by Raul da Gama, Jazz da Gama
Every Matt Ulery performance, live or recorded, is an event. It’s like reading JD Salinger, or watching Ingmar Bergman films, complete with their neurotic tenderness, and the delicate framing and sense of colour of Sven Nykvist. His flamboyant recording, Music Box Ballerina was a thrillingly opulent special event of the sort that very few musicians achieve once in a career, let alone several times in rather quick succession. Jump cut to 2016 and to Festival, a recording that shows a laudable hunger to explore deeply interesting, moving repertoire of compelling quality that lies neglected apart from the attention of a few musicians who seem to have the gift of imagining aural cadence in a visual realm as well.
Festival features music in two incarnations: – large and small – ensembles. With regard to Ulery’s knack for surprise, how about his scoring of ‘The Peacocks’, a piece almost always played in small ensembles? To hear this ubiquitous classic configured for a 14-piece band gives the tranquil beauty of Jimmy Rowles’ piece the grand sweep it seems to really deserve. ‘Hubble’, played by the same ensemble tells, as well it should, of the mysteries that are invisible to the naked eye, or in this case to the ear. By a combination of dazzling refraction and magical carriage, we discover violins, brass and woodwinds, piano, bass and drums intertwining as if impelled by the velocity of quantum packets of energy. The next six tunes take us on a different kind of journey tapping their grand sweep both for elegiac lyricism and for romantic flourish, qualities that carry forward into the final five songs. Here, though the presence of the organ, tuba and the gorgeous vibrato that ululates at the end Russ Johnson’s trumpet lines Ulery suggests New Orleans in its inimitable glory.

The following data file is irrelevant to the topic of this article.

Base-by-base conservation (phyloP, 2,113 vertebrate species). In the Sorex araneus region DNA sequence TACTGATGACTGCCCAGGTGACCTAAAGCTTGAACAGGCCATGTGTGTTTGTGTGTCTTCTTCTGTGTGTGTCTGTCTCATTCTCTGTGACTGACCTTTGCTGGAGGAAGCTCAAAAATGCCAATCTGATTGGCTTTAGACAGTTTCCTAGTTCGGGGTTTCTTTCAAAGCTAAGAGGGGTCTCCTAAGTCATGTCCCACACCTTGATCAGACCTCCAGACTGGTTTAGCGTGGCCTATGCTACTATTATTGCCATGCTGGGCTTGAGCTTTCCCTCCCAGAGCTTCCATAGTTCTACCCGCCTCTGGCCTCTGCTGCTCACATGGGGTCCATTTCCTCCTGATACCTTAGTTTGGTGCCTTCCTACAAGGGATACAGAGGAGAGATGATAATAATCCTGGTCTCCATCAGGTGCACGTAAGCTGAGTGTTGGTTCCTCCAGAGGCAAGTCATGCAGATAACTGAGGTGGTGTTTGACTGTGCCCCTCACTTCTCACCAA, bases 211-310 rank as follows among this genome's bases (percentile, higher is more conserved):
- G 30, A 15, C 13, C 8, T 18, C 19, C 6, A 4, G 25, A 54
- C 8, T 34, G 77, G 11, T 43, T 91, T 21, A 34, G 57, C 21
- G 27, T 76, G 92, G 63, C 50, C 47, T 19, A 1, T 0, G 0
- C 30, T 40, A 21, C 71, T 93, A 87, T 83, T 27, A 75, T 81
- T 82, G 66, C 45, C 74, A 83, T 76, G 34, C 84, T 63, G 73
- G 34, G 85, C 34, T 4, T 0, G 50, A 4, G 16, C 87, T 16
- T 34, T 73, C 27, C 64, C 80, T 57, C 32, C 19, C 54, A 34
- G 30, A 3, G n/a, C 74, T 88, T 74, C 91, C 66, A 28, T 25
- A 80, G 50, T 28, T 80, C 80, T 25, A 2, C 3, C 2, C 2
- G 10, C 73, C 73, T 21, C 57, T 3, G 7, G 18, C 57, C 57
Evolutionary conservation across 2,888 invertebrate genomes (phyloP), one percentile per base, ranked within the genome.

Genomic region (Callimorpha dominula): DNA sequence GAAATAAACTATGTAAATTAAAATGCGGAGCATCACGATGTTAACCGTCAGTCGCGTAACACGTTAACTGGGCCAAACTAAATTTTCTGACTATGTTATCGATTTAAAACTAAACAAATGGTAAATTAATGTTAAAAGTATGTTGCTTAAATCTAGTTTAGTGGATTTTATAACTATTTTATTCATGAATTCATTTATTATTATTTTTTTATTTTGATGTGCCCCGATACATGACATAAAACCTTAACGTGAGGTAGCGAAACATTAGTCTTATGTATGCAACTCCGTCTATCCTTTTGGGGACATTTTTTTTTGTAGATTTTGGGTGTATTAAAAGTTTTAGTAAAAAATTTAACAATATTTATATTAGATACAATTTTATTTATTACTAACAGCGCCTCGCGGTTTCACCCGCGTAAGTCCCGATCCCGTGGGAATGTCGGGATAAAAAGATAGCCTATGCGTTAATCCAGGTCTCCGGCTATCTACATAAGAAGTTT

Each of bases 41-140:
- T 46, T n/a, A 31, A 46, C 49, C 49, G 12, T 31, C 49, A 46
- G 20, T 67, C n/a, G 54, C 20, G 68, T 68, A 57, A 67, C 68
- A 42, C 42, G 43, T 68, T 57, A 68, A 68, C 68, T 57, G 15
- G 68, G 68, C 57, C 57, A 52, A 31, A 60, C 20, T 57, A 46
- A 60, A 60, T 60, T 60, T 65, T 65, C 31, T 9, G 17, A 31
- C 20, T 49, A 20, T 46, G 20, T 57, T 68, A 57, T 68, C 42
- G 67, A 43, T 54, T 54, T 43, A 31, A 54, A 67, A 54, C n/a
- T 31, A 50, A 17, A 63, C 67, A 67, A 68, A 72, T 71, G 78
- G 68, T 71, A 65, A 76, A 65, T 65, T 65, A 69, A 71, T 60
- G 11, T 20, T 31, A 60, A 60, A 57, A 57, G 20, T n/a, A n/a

It bears mention that Matt Ulery is also a bassist of considerable virtuosity. However this fact might somehow get lost in the ebb and flow of the music. And it deserves resurrection every time the composer produces another record. His intonation is luscious, sensitive to the frequent and often surprising changes of mood and emotion. Ulery, allowing himself a much wider range of tone, emphasises his music’s kaleidoscopic aspect, bringing out the poetic quality of its many splendoured episodes. He gives his entry in the songs a playful, spirited character that goes beyond the brilliant complexity of the music and brings out even harsh dissonances with uncompromisingly sustained tone. It is this character in Ulery’s playing that provokes the orchestra (first two songs) to enter into the spirit of the music with lively tuttis and well characterised wind, brass and rhythm ensembles, and even in smaller configurations with deft and colourful personality.
How can you not be inextricably drawn to a performance that is so intriguing and enduring?
Youth has long been thought of as being a considerable impediment to the artistically successful – live or recorded – music especially that played on the violin. But Scott Tixier has always done everything early, from discovering the music of Eddie South, to his fearless repertoire – all composed (by Tixier) on his first album, Brooklyn Bazaar(Sunnyside, 2012) and his 2016 album, Cosmic Adventure. It doesn’t end there. He was awarded the first prize of “Trophées du Sunside” in Paris when he was only twenty-one and has performed with a clutch of great musicians from Stevie Wonder to Anthony Braxton before his thirteenth birthday.